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Comment: Re:LOL (Score 1) 116 116

You only know about the small percentage of startups that succeed. Most fail within a year. The failure rate is 80% within 18 months, by some estimates.

That's over twice as good as restaurants. Let's not forget that anyone running a startup with their own money has already failed. You need at minimum three people for any startup: the techie, the schmooze, and the lawyer.

Comment: Re:They could save space (Score 1) 114 114

More than a few of my [real world] friends use facebook as their archive for photos


Of course, I've told those friends that facebook may not have the same photo-preservation goals as they do, but they seem to be unconcerned.

So what makes you think they would be unhappy if facebook started deleting their photos? Apparently they don't care :p

Comment: Re:linux hard to install and use for desktop users (Score 2, Interesting) 124 124

For people who have run into those sorts of situations, they tend to remember it. The fact that 99.9% of people can install with no problems doesn't counteract the fact that they spent 12 hours banging their head against the wall trying to fix a "simple" issue with their installation.

How is that different from Windows, though? When I got my GA-MA770-UD3P 1.0, trying to install XP produced a black screen with a broad variety of video card options, and two different known-good power supplies. Eventually a BIOS update fixed the problem, which is why I single out the motherboard. My CPU and RAM both might have played parts, oddly. Gigabyte told me they couldn't explain it and they wanted me to pay hourly for them to figure it out, but eventually they must have figured it out because a BIOS update cured the problem.

Meanwhile, Linux installed just fine.

A Windows update is also staggeringly likely to send you back to the store to replace your peripherals. For people who don't have any, whatever, but MFDs and scanners and whatnot often don't work on the new Windows for some dumb reason. Usually they speak the same protocol as still-supported devices... which is handy if you're a Linux user.

I've had Windows just mysteriously refuse to play ball on machines where Linux works great. Just trying to find a driver for my Renesas USB3 card for Windows is ugh, but obviously, the driver comes with the Linux kernel. Blah blah blah. Anecdote, data, whatever.

If you have some sort of edge case, any OS can crap on you.

Comment: Re:kinda dissapointed... (Score 3, Insightful) 124 124

Yep, Linus himself brings up the two actual main issues with systemd itself. one, not a fan of binary logging. two, some of the personalities involved are problematic. The bigger issue, though, is systemd's influence over other projects. But that wasn't raised, so why would he comment?

Comment: Re:Port it away from Java... (Score 1) 52 52

I can't really be expected to customize my Java settings when no one has said that is needed.
So I naturally left everything default.

If someone is producing a modpack with 100+ mods and not giving you instructions on how to make MC use more memory, then they are an asshat. Now go forth and google for how to make MC use more memory with your 64 bit Java.

Comment: Re:No worries (Score 1) 338 338

No worries here. I always disable the WiFi on my routers. I prefer hardwired connections that don't give the router fits trying to perform encryption with their underpowered chips.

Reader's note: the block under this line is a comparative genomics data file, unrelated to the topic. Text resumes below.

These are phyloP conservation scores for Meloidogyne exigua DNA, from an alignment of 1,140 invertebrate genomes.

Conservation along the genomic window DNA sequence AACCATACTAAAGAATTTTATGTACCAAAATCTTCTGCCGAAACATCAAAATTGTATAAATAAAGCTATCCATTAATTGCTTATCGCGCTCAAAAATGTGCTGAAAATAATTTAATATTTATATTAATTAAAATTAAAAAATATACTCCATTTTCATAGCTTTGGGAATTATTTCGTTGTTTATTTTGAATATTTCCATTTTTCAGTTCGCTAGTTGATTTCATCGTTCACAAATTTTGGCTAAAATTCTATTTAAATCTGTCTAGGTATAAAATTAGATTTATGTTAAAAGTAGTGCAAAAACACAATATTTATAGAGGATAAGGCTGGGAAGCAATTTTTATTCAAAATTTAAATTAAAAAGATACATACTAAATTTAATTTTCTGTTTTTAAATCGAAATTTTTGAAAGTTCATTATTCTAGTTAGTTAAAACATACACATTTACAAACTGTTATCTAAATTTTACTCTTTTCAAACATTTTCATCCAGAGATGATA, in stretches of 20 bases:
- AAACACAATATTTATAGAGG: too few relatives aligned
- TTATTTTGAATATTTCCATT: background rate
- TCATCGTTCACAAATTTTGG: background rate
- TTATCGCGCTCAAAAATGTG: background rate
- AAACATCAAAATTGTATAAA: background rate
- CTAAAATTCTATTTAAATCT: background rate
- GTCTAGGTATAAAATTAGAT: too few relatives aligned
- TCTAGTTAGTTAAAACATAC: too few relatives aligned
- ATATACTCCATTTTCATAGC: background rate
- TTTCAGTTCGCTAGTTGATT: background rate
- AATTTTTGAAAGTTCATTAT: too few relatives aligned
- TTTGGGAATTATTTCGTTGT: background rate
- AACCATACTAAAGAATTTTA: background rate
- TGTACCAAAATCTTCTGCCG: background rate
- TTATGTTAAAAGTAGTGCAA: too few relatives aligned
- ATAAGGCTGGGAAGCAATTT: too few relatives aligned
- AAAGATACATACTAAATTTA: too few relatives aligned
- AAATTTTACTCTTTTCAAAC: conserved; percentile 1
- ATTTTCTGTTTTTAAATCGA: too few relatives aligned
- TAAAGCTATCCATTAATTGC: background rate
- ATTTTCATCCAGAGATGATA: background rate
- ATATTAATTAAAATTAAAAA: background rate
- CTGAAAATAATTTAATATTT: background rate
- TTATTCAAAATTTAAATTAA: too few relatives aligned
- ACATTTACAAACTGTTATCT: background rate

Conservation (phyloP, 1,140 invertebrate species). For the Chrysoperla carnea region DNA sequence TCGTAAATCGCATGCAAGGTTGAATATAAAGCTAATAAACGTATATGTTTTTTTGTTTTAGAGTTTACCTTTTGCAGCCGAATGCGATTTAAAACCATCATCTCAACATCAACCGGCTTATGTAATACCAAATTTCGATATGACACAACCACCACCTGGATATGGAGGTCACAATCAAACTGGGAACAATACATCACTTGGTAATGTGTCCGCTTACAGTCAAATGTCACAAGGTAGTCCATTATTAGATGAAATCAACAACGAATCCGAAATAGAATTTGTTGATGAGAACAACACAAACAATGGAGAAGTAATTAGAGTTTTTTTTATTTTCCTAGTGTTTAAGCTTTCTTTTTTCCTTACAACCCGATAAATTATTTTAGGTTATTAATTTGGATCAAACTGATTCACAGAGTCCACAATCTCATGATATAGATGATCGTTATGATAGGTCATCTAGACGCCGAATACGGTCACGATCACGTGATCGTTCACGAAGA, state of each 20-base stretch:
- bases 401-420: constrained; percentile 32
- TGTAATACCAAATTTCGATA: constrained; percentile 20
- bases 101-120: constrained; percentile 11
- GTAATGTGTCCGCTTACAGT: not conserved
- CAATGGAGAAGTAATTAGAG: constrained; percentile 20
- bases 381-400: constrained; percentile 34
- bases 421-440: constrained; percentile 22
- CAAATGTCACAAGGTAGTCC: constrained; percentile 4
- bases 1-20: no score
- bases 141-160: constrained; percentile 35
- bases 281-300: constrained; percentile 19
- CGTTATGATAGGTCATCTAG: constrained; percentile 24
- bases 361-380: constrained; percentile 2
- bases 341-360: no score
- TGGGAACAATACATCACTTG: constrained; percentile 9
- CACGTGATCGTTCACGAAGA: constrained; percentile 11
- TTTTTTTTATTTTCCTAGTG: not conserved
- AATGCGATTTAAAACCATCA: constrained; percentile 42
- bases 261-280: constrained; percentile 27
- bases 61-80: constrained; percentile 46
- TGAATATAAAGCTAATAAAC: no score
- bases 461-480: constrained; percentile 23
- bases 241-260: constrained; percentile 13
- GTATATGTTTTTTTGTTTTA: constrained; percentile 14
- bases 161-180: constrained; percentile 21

If you're worried about that, you can firewall off all non-IPSEC traffic... and still enjoy WiFi

Comment: Re:Self centered morons (Score 1) 295 295

You do realize that no one that was in on that decision is even still alive right?

You do realize that this is completely besides the point, right? The question was whether the US had anything to do with the problem in Iran, and the answer is yes, yes it did. Even if everyone involved in that decision is dead, we still have to live with the consequences today. I should not have to explain this to you.

Comment: How the next DHS Grant might be applied for.... (Score 1, Funny) 93 93

The FUD industry really is scrambling for the money aren't they.

Can you imagine, actually getting paid to sit around jerking off to how disasters could happen for no other reason than to enrich yourself selling the fear, has now been turned into an entire industry.

Comment: Re:Knock it off (Score 1) 186 186

And there are more people who believe (terrestrial) solar energy will become economically viable but think castles in the skies of Venus are just that. Castles in the air.

To be fair, we have solar energy, getting more economical by leaps and bounds, while our rockets are still blowing up at launch.

Comment: Re:Accepting Responsibility (Score 1) 273 273

I wouldn't go as far as to say they are saying that black people aren't smart enough to understand the situation, but I will readily agree that people are trying to work this up into something that it really isn't.

News flash, given their skin color, it is easier for black folks to be mistaken for apes in an image processing algorithm than white people. This just shows the algorithm isn't perfect. Write up a bug and make a test case.

Now that I think of it, I wonder how non-technical folks think that image recognition works. Maybe if you were ignorant on the subject, you might immediately think "OMG, they have racist programmers at Google." Of course, this is where responsible media outlets would point out that computers have zero prejudice and that image recognition is hard work.

"Silent gratitude isn't very much use to anyone." -- G. B. Stearn